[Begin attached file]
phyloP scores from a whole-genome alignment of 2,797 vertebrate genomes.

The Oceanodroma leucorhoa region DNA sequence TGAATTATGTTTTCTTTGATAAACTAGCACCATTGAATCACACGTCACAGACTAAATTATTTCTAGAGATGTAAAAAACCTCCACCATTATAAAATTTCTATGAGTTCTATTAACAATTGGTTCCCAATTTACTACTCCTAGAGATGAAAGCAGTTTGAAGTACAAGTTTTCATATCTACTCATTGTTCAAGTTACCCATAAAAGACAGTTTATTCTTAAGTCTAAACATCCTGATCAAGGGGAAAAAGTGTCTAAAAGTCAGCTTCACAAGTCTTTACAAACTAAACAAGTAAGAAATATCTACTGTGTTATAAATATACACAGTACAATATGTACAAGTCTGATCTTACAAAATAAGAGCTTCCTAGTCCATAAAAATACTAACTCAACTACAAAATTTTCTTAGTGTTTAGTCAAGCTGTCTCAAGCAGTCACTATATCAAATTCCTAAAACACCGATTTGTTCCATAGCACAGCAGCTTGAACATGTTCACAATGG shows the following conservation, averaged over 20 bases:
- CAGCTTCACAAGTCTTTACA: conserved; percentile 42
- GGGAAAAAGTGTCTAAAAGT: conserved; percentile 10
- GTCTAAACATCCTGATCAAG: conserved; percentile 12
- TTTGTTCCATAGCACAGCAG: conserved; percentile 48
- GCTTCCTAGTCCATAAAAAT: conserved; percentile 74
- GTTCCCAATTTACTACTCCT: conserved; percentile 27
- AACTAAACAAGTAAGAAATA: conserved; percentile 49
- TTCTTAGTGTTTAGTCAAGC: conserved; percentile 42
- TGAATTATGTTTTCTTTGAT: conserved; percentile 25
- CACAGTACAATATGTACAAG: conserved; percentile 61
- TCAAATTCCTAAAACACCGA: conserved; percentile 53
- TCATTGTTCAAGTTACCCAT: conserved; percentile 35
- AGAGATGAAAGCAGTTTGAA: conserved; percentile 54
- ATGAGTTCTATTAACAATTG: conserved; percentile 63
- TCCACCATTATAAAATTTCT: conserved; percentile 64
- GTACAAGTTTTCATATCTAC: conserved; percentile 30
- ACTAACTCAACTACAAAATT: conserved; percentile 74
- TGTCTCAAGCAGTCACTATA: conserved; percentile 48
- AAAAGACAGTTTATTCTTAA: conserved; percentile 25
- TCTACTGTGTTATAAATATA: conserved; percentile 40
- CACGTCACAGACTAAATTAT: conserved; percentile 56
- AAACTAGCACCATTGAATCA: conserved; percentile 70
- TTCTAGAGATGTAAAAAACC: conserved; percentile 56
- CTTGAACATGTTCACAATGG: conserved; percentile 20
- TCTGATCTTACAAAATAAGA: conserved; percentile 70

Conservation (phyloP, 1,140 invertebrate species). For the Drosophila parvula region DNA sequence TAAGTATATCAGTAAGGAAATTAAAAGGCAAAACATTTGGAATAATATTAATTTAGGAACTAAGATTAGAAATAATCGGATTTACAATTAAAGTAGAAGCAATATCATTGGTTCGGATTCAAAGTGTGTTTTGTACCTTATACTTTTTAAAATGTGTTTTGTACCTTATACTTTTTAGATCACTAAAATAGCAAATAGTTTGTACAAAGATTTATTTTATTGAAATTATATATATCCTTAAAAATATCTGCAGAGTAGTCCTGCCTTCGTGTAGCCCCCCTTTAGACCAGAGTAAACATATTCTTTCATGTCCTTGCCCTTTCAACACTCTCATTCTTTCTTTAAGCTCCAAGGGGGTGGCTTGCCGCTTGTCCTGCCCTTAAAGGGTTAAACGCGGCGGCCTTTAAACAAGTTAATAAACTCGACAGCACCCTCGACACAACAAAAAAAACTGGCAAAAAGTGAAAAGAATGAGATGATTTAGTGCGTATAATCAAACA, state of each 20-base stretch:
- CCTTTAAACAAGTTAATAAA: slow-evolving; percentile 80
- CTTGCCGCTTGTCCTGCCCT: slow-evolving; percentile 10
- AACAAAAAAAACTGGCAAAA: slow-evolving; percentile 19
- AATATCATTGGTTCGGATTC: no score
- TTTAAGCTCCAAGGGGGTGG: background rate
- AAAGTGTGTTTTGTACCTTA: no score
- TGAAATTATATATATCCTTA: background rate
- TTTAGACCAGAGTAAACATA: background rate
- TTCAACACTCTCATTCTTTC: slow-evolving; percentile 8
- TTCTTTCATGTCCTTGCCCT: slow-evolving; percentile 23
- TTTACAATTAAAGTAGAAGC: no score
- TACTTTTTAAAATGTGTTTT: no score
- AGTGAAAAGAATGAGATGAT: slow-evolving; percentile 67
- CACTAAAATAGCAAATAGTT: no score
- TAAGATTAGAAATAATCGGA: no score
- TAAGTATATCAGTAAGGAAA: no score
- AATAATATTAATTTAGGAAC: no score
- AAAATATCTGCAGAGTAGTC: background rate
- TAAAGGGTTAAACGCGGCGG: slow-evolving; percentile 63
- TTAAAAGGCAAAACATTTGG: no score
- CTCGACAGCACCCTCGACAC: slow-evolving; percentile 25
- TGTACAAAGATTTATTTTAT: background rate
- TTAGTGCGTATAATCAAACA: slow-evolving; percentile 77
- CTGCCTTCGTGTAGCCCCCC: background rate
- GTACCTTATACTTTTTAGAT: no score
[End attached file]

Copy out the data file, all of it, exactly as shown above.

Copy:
phyloP scores from a whole-genome alignment of 2,797 vertebrate genomes.

The Oceanodroma leucorhoa region DNA sequence TGAATTATGTTTTCTTTGATAAACTAGCACCATTGAATCACACGTCACAGACTAAATTATTTCTAGAGATGTAAAAAACCTCCACCATTATAAAATTTCTATGAGTTCTATTAACAATTGGTTCCCAATTTACTACTCCTAGAGATGAAAGCAGTTTGAAGTACAAGTTTTCATATCTACTCATTGTTCAAGTTACCCATAAAAGACAGTTTATTCTTAAGTCTAAACATCCTGATCAAGGGGAAAAAGTGTCTAAAAGTCAGCTTCACAAGTCTTTACAAACTAAACAAGTAAGAAATATCTACTGTGTTATAAATATACACAGTACAATATGTACAAGTCTGATCTTACAAAATAAGAGCTTCCTAGTCCATAAAAATACTAACTCAACTACAAAATTTTCTTAGTGTTTAGTCAAGCTGTCTCAAGCAGTCACTATATCAAATTCCTAAAACACCGATTTGTTCCATAGCACAGCAGCTTGAACATGTTCACAATGG shows the following conservation, averaged over 20 bases:
- CAGCTTCACAAGTCTTTACA: conserved; percentile 42
- GGGAAAAAGTGTCTAAAAGT: conserved; percentile 10
- GTCTAAACATCCTGATCAAG: conserved; percentile 12
- TTTGTTCCATAGCACAGCAG: conserved; percentile 48
- GCTTCCTAGTCCATAAAAAT: conserved; percentile 74
- GTTCCCAATTTACTACTCCT: conserved; percentile 27
- AACTAAACAAGTAAGAAATA: conserved; percentile 49
- TTCTTAGTGTTTAGTCAAGC: conserved; percentile 42
- TGAATTATGTTTTCTTTGAT: conserved; percentile 25
- CACAGTACAATATGTACAAG: conserved; percentile 61
- TCAAATTCCTAAAACACCGA: conserved; percentile 53
- TCATTGTTCAAGTTACCCAT: conserved; percentile 35
- AGAGATGAAAGCAGTTTGAA: conserved; percentile 54
- ATGAGTTCTATTAACAATTG: conserved; percentile 63
- TCCACCATTATAAAATTTCT: conserved; percentile 64
- GTACAAGTTTTCATATCTAC: conserved; percentile 30
- ACTAACTCAACTACAAAATT: conserved; percentile 74
- TGTCTCAAGCAGTCACTATA: conserved; percentile 48
- AAAAGACAGTTTATTCTTAA: conserved; percentile 25
- TCTACTGTGTTATAAATATA: conserved; percentile 40
- CACGTCACAGACTAAATTAT: conserved; percentile 56
- AAACTAGCACCATTGAATCA: conserved; percentile 70
- TTCTAGAGATGTAAAAAACC: conserved; percentile 56
- CTTGAACATGTTCACAATGG: conserved; percentile 20
- TCTGATCTTACAAAATAAGA: conserved; percentile 70

Conservation (phyloP, 1,140 invertebrate species). For the Drosophila parvula region DNA sequence TAAGTATATCAGTAAGGAAATTAAAAGGCAAAACATTTGGAATAATATTAATTTAGGAACTAAGATTAGAAATAATCGGATTTACAATTAAAGTAGAAGCAATATCATTGGTTCGGATTCAAAGTGTGTTTTGTACCTTATACTTTTTAAAATGTGTTTTGTACCTTATACTTTTTAGATCACTAAAATAGCAAATAGTTTGTACAAAGATTTATTTTATTGAAATTATATATATCCTTAAAAATATCTGCAGAGTAGTCCTGCCTTCGTGTAGCCCCCCTTTAGACCAGAGTAAACATATTCTTTCATGTCCTTGCCCTTTCAACACTCTCATTCTTTCTTTAAGCTCCAAGGGGGTGGCTTGCCGCTTGTCCTGCCCTTAAAGGGTTAAACGCGGCGGCCTTTAAACAAGTTAATAAACTCGACAGCACCCTCGACACAACAAAAAAAACTGGCAAAAAGTGAAAAGAATGAGATGATTTAGTGCGTATAATCAAACA, state of each 20-base stretch:
- CCTTTAAACAAGTTAATAAA: slow-evolving; percentile 80
- CTTGCCGCTTGTCCTGCCCT: slow-evolving; percentile 10
- AACAAAAAAAACTGGCAAAA: slow-evolving; percentile 19
- AATATCATTGGTTCGGATTC: no score
- TTTAAGCTCCAAGGGGGTGG: background rate
- AAAGTGTGTTTTGTACCTTA: no score
- TGAAATTATATATATCCTTA: background rate
- TTTAGACCAGAGTAAACATA: background rate
- TTCAACACTCTCATTCTTTC: slow-evolving; percentile 8
- TTCTTTCATGTCCTTGCCCT: slow-evolving; percentile 23
- TTTACAATTAAAGTAGAAGC: no score
- TACTTTTTAAAATGTGTTTT: no score
- AGTGAAAAGAATGAGATGAT: slow-evolving; percentile 67
- CACTAAAATAGCAAATAGTT: no score
- TAAGATTAGAAATAATCGGA: no score
- TAAGTATATCAGTAAGGAAA: no score
- AATAATATTAATTTAGGAAC: no score
- AAAATATCTGCAGAGTAGTC: background rate
- TAAAGGGTTAAACGCGGCGG: slow-evolving; percentile 63
- TTAAAAGGCAAAACATTTGG: no score
- CTCGACAGCACCCTCGACAC: slow-evolving; percentile 25
- TGTACAAAGATTTATTTTAT: background rate
- TTAGTGCGTATAATCAAACA: slow-evolving; percentile 77
- CTGCCTTCGTGTAGCCCCCC: background rate
- GTACCTTATACTTTTTAGAT: no score